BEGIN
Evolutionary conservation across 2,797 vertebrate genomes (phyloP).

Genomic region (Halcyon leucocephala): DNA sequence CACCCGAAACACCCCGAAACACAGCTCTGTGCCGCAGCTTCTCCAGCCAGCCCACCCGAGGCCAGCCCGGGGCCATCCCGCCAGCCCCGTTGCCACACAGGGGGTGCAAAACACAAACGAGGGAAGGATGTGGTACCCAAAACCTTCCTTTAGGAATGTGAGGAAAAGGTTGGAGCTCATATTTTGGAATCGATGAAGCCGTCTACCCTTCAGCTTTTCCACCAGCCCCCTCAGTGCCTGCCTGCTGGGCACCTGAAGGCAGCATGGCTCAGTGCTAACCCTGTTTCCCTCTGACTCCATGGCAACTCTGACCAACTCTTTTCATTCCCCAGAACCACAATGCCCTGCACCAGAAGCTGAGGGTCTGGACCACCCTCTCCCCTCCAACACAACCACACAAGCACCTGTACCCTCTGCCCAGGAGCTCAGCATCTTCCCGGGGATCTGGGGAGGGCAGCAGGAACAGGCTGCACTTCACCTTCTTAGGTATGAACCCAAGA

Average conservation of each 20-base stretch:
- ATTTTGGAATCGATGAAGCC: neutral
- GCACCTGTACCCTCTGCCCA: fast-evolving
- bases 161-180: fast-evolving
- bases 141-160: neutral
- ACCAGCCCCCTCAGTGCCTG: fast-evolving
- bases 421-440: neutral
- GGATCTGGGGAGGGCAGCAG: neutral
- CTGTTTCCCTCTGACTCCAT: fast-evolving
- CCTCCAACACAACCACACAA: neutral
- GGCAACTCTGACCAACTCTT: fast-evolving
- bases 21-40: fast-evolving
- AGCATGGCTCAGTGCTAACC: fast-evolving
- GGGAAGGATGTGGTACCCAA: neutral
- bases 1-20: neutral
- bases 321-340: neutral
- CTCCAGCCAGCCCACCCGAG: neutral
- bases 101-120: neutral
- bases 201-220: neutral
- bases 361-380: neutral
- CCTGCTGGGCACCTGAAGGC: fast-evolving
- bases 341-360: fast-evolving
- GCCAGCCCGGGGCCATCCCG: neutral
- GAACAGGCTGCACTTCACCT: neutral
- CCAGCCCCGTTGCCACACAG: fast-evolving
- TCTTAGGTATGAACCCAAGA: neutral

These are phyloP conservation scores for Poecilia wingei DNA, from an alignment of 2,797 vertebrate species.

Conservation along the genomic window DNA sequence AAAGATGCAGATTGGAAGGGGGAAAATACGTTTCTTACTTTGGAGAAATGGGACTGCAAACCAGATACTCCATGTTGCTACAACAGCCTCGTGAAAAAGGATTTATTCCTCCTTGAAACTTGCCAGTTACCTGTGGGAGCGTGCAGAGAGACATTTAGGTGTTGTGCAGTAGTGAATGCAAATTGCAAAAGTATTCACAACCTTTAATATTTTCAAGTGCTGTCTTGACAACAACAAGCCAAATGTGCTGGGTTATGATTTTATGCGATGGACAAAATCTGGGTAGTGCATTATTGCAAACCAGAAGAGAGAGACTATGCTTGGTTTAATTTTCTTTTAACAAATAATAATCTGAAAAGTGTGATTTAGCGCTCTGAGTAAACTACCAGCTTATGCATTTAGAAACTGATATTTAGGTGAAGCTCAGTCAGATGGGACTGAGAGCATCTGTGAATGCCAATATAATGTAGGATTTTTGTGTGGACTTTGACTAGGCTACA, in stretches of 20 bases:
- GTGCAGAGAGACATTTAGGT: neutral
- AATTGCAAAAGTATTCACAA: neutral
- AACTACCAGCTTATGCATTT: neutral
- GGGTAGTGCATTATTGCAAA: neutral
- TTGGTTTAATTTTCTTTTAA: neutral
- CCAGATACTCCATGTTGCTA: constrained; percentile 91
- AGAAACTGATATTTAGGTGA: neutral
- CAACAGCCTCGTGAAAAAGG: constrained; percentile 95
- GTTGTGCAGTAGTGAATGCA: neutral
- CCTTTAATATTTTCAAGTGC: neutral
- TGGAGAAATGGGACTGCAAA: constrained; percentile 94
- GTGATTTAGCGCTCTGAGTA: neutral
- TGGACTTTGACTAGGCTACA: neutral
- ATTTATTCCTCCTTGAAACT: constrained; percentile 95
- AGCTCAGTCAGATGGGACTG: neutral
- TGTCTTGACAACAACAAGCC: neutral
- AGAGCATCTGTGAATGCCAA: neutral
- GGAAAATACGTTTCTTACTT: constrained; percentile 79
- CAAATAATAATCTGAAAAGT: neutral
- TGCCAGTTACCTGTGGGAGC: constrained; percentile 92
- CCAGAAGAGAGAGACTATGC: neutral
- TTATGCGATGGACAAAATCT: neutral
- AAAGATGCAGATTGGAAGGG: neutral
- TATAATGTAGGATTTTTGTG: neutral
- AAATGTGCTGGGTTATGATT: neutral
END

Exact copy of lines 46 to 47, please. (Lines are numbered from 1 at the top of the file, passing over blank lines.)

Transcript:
- TGTCTTGACAACAACAAGCC: neutral
- AGAGCATCTGTGAATGCCAA: neutral